Hijab in Iran: the basics

The word hijab is often used, in the West, for the headscarf – but in Iran women over the age of 9 also need to cover their bum.

The most common ways of doing this are with a manto or a chador.

Manto are short or long coats:

  • Many female Government employees wear long, loose dark manto, with their hair carefully covered, perhaps using a bonnet or cap under their headscarf, and minimal or no make-up.
  • Many young women in North Tehran wear short, perhaps tight mantos – and many of them have much more hair showing with nothing under their headscarf (except maybe hairspray to help the tiny scarf stick on the ‘big hair’!) and very heavy make-up.
Some different styles of hijab. Image from mircorp_com

Hijab is definitely what you make of it!

Chadors look like cloaks – the same word is used for ‘tent’. But chador are nothing like a standard cloak or tent – and very definitely nothing like a draped sheet! They are specially made to drape gracefully over your forehead, fall to the ground, and be held closed from inside – ideally, hands shouldn’t be visible:

  • Underneath a chador, women will usually wear (sometimes multiple layers of) long clothes to around ankle-length. They will often have a cap to ensure all their hair is covered, and a headscarf or something like a maghna-eh in case the chador slips.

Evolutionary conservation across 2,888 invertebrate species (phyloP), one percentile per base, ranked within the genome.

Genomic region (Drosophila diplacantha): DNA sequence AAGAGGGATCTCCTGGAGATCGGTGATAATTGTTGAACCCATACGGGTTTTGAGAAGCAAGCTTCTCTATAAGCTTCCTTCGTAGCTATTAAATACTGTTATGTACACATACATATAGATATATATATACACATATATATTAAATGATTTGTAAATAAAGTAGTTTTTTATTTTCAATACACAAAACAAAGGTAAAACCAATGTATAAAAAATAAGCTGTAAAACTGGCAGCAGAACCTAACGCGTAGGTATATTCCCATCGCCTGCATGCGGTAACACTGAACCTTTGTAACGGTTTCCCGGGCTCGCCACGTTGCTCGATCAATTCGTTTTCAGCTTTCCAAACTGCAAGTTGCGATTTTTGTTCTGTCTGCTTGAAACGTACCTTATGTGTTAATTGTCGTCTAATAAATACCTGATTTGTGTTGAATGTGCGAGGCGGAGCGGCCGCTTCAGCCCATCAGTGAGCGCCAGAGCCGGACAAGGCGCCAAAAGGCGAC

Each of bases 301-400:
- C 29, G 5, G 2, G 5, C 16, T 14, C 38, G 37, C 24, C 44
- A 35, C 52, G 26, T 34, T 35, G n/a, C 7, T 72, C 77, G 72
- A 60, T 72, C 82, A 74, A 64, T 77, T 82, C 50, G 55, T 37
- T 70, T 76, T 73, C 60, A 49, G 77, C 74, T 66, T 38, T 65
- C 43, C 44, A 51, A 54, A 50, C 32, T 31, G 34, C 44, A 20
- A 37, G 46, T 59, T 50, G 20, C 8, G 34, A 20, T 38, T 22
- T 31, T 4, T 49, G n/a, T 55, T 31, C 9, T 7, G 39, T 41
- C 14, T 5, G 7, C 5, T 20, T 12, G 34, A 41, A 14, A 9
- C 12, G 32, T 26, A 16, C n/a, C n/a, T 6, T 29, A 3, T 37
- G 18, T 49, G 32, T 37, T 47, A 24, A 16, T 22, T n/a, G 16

• I’ve seen lots of women wearing chador they’ve constructed to smoothly fit over a shoulder bag.
  • Many pious women choose to wear chador all the time. Students officially have to wear chadors.
  • Chadors are obligatory at some shrines – if so, you will be able to borrow one.
  • Rural women often wear chador tied around their middles, so they’re not stopped from working and getting on with daily life – you cant hold your chador closed from inside, when you’re doing agricultural work!
  • The western TV news stereotype has women in black chadors chanting ‘Death to America’ and I have been in a crowd of demonstrators doing just that – at the same time as welcoming me to Iran!
  • Not all chador are plain black – most rural women usually wear blue and white patterned chador, and many pious urban women who wear black chador in the street also have patterned (often blue and white) chador to wear at home.
  • Only once have I seen a high fashion chador – made from very gorgeous semi-transparent patterned material, worn over tight legged trousers you could just see a glimpse of. The woman wearing this was walking fast, holding the chador material over her mouth, and making sure she didn’t look at men, and that they couldn’t look at her for long (the ‘hijab of the eyes’). No wonder, I thought when I caught sight of her, that there is so much Persian poetry!

You only have to cover your hair and your bum – not your hands or toes.

Gloves aren’t necessary. Though:

  • Some very pious women wear black gloves
  • I wear white gloves when I go for a long walk – to keep the baking Iranian sun off my hands

You can wear open-toe sandals in most places.

If your hijab is sloppy, it may be called ‘bad-hijab’, especially by those many women and men who actively like hijab. Please be respectful of these people. They are then much more likely to be respectful of you!


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